Already inhabited in Etruscan and Roman times, Impruneta is a municipality in the province of Florence that is well worth a visit. It is one of the gateways to the Chianti region, and once in town, do not miss the Pieve di S. Maria, founded in 1060 originally in Romanesque style, but which over the centuries has undergone numerous alterations so that only the original crypt has been preserved today, while the church has a sober Renaissance appearance. Inside, works by important artists such as Michelozzo and Luca della Robbia are preserved, and a miraculous icon of the Madonna is worshipped there, which tradition says was painted by the Evangelist Luke.
Over the centuries, the cult of the Madonna of Impruneta has favoured the accumulation of precious gifts and votive offerings, which are now preserved in the Museum of Sacred Art adjacent to the church, together with illuminated manuscripts, gold and silverware. Thanks to the great tradition of brick and terracotta kilns, Impruneta terracotta has become a characteristic and distinctive element of Tuscan architecture and landscape, as well as a famous product exported all over the world.
San Casciano Val di Pesa is located in the valley of the Pesa river, which runs through the Chianti region. It is a town on the outskirts of Florence, which is worth visiting to admire the traces of its walls and medieval towers.
The Museum of Sacred Art set up inside the Church of S. Maria del Gesù houses valuable works of art from the area: among the most important works are the dossal attributed to Coppo di Marcovaldo depicting Saint Michael Archangel and stories from his legend and the Madonna and Child by Lorenzetti. In the town, visit the main monuments, such as the Collegiate Church and the Church of the Misericordia (or S. Maria al Prato), which preserves a wealth of works of art, including a Crucifix by Simone Martini.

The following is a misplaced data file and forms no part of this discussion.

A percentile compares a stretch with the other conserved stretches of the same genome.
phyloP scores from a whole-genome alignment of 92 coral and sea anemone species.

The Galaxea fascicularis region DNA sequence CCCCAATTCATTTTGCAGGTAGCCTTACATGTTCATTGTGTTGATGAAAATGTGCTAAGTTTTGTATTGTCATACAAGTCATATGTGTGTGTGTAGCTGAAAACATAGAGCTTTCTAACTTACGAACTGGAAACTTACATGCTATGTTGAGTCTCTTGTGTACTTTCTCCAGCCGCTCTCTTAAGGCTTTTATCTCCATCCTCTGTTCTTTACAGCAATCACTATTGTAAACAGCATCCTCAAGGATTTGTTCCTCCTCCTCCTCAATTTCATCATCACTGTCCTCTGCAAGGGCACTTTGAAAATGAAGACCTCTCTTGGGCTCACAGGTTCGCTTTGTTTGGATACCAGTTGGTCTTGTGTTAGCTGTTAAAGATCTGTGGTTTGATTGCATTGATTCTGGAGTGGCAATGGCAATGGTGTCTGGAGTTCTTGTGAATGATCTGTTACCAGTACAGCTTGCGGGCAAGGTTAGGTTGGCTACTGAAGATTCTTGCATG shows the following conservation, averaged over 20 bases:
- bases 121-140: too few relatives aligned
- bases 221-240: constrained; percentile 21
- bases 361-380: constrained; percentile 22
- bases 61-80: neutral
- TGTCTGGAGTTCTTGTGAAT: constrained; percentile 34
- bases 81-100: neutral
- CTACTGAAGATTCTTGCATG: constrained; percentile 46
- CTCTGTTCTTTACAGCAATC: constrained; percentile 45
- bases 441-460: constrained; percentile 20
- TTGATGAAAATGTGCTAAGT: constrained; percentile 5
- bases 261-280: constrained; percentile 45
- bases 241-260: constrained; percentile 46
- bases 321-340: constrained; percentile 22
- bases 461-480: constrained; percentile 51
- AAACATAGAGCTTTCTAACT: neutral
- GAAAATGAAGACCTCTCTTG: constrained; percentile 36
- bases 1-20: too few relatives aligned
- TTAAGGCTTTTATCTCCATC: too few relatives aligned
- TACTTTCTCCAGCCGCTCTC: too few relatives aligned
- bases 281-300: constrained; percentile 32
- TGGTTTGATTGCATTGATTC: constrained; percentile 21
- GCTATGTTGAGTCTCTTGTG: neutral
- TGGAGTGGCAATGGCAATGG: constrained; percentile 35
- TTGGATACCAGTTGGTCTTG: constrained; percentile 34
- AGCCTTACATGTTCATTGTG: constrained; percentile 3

Tavarnelle owes its name to the ‘tabernulae’, places of rest and refreshment along the ‘via regia’ that joined Florence to Siena and then to Rome. The numerous churches and parish churches in the area are interesting, including the church of S. Lucia al Borghetto (13th cent.), a former Franciscan convent in Gothic style that preserves a valuable crucifix of the 14th-century school and an Annunciation by Neri di Bicci.
Just outside Tavarnelle, leaving the Via Cassia, you reach Morrocco where you can visit the church of S. Maria del Carmine, built in the 15th century and then extensively remodelled. Inside is a glazed terracotta Annunciation in the manner of Andrea della Robbia and a series of fragments of 15th-century frescoes. Not far from Morrocco is the ancient Romanesque parish church of S. Pietro in Bossolo, whose presbytery houses the Museum of Sacred Art, where works from the churches of the small abandoned nuclei are kept: among the most important works, we would like to point out a series of panels dated 1473 by Neri di Bicci for the church of S. Maria al Morrocco and an altarpiece with the Madonna and Child between S. Martin and S. Sebastian by the so-called Maestro di Tavarnelle.